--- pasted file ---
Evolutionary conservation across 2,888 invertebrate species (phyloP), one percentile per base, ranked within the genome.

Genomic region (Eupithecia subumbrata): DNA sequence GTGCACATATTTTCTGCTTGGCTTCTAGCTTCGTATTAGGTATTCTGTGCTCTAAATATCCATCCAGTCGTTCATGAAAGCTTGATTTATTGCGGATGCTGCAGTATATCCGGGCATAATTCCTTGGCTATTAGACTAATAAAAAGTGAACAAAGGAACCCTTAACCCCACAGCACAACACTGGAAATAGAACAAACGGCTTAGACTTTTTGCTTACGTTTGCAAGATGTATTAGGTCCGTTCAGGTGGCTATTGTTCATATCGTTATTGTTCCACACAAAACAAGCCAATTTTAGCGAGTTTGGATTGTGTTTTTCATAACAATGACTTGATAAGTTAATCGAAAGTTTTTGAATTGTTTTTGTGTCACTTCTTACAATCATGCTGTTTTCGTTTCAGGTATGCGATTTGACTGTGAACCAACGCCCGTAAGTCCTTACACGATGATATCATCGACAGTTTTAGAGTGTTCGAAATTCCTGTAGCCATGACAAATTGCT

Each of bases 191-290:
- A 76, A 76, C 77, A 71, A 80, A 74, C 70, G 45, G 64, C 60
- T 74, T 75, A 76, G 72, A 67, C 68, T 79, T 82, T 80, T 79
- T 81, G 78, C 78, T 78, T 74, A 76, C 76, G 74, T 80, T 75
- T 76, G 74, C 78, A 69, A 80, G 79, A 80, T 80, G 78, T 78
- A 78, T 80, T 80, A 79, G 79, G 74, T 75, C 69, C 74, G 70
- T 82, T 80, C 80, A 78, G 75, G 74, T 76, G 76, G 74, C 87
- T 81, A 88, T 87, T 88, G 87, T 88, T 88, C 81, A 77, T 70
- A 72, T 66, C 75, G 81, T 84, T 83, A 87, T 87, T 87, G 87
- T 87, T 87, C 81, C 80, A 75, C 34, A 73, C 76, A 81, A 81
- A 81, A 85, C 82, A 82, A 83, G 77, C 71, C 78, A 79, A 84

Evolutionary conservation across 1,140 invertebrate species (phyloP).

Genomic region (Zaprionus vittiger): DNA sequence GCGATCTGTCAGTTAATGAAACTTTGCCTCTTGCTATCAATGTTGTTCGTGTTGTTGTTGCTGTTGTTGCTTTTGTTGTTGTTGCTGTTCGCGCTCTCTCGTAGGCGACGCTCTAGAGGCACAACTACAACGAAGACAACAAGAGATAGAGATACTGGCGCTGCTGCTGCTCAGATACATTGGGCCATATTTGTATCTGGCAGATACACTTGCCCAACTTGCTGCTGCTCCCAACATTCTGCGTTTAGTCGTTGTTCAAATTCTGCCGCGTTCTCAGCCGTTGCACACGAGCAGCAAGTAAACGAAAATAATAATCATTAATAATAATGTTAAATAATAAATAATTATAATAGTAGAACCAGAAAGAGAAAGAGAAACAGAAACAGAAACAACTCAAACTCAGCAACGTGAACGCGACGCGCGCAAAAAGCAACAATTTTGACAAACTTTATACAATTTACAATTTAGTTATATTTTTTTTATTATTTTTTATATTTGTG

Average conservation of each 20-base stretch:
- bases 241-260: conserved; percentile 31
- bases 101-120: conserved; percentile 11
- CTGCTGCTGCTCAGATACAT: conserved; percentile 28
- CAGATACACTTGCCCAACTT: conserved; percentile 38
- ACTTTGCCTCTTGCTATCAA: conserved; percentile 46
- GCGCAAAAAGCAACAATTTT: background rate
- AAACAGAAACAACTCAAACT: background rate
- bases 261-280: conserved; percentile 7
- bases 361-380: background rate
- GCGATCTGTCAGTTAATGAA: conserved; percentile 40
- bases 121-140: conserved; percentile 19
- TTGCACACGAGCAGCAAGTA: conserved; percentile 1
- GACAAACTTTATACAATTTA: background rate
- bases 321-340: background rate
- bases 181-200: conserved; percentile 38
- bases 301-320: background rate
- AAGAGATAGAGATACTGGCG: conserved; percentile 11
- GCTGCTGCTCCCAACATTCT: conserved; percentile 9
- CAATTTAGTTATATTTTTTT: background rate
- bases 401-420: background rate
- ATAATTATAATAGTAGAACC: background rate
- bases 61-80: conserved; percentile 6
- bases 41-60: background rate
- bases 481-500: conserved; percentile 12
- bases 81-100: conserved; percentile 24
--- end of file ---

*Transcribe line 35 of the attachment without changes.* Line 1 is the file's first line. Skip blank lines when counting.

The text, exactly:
- CAATTTAGTTATATTTTTTT: background rate